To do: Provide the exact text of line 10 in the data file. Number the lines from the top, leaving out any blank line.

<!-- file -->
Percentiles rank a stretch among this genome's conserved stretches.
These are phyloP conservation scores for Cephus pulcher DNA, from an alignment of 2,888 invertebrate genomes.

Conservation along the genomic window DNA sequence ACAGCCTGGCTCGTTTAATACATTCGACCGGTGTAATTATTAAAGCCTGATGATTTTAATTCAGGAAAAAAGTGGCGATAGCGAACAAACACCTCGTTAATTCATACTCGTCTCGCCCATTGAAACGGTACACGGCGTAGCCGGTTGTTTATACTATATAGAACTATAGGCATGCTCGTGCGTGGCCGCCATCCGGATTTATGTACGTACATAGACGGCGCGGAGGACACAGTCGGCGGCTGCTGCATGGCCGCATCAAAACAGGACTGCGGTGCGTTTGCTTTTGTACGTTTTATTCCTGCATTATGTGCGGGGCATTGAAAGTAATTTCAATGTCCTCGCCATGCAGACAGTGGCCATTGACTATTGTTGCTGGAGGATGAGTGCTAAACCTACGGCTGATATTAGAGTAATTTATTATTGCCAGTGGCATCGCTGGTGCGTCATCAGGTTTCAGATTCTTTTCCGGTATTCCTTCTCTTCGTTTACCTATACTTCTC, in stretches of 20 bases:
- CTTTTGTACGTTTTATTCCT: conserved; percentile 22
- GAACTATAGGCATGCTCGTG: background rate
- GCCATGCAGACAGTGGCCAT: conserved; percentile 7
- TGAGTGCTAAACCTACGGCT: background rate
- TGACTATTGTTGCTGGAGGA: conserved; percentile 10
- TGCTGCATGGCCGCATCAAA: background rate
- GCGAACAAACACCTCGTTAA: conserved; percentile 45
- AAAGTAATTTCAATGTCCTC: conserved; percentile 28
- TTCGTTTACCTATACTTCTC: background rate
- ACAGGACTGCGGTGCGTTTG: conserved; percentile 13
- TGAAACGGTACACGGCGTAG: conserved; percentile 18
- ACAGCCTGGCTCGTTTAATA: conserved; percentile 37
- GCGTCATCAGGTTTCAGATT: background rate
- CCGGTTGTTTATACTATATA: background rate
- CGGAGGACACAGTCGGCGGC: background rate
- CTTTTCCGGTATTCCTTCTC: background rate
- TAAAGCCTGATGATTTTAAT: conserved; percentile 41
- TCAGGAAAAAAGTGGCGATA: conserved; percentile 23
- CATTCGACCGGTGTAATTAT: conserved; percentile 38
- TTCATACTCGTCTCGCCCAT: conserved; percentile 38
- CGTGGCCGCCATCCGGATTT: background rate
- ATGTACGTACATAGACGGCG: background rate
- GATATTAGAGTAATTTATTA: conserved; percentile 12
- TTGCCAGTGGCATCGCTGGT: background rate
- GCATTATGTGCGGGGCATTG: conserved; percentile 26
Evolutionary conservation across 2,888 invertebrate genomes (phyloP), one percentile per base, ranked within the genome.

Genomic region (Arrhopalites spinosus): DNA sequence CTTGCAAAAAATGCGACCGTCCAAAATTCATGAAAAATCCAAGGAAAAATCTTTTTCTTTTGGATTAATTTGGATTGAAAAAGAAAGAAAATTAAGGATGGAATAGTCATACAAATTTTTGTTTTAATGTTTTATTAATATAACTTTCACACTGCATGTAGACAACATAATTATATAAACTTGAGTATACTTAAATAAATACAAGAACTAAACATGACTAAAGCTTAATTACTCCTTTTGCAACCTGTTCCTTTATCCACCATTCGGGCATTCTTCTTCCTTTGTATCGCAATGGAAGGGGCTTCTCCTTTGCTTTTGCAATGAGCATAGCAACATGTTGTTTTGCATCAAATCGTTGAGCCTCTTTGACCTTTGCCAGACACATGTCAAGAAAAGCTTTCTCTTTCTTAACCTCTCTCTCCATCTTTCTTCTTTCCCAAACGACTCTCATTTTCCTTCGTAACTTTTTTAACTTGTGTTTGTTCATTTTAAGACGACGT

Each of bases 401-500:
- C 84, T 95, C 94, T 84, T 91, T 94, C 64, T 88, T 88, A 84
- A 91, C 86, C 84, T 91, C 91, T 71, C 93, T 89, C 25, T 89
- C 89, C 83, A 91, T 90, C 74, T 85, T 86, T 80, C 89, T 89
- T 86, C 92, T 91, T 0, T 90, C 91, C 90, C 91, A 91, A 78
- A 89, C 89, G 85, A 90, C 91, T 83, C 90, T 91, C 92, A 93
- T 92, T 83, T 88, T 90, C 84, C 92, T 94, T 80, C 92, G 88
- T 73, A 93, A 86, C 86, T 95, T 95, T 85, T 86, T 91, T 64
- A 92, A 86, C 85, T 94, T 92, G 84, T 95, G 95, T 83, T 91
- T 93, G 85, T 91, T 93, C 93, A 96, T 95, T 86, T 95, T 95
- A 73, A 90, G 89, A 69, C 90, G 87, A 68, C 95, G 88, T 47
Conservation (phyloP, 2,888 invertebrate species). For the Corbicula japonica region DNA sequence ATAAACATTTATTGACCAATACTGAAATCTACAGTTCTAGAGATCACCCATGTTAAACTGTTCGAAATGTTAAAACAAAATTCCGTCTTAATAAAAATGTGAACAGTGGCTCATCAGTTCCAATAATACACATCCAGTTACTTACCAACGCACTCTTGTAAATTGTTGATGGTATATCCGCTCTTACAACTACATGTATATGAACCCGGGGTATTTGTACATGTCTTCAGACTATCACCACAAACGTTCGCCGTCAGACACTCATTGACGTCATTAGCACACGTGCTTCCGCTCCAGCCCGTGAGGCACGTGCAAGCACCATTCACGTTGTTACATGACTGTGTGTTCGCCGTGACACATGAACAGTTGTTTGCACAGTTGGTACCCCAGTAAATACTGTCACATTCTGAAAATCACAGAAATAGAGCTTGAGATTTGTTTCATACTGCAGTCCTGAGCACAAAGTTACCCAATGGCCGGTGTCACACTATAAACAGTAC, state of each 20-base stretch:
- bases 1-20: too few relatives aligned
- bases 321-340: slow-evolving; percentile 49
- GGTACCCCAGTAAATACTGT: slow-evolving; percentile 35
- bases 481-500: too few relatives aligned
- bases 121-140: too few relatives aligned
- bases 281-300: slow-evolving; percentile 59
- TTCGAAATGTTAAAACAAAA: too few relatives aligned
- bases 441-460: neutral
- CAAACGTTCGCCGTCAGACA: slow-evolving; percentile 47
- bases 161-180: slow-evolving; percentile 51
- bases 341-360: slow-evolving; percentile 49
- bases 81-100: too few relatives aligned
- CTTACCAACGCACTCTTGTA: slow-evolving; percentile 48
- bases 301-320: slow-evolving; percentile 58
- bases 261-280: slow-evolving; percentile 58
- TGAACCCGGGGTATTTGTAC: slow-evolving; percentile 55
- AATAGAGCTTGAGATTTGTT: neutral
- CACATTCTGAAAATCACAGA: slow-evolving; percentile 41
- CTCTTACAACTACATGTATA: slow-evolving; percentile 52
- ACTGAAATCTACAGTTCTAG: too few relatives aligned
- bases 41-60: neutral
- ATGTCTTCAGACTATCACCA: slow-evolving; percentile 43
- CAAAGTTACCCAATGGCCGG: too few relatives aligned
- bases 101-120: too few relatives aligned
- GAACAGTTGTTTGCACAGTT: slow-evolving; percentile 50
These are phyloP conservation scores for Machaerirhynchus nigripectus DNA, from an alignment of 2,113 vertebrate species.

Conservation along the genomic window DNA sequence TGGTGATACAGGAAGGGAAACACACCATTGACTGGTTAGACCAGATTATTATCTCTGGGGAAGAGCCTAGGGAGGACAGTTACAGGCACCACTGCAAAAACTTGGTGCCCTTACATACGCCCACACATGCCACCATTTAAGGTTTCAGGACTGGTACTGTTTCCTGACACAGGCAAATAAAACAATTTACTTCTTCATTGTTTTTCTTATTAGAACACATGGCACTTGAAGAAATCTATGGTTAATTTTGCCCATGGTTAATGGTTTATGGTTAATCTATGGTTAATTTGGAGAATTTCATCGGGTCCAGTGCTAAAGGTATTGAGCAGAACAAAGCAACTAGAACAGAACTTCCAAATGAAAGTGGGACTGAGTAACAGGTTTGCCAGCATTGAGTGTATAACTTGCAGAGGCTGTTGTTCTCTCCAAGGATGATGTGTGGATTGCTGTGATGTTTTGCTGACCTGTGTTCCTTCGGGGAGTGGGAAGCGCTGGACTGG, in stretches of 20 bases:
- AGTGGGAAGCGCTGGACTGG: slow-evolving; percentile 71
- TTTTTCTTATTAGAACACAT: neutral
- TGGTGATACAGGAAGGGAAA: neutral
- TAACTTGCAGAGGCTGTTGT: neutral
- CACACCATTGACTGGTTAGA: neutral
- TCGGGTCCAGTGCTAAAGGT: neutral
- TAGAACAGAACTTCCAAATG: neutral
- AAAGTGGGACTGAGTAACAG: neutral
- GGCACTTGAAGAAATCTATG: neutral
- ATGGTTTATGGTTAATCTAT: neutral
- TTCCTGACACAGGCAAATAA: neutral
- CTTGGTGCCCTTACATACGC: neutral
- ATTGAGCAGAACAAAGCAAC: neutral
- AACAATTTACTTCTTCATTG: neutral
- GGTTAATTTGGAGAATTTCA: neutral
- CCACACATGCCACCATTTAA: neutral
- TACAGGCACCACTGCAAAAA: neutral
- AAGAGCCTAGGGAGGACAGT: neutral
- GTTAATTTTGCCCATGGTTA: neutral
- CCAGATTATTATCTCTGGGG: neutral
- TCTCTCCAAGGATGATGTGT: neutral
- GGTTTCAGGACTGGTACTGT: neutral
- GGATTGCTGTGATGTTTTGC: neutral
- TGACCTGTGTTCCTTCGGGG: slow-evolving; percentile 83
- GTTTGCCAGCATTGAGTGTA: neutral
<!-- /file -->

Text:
- GCGAACAAACACCTCGTTAA: conserved; percentile 45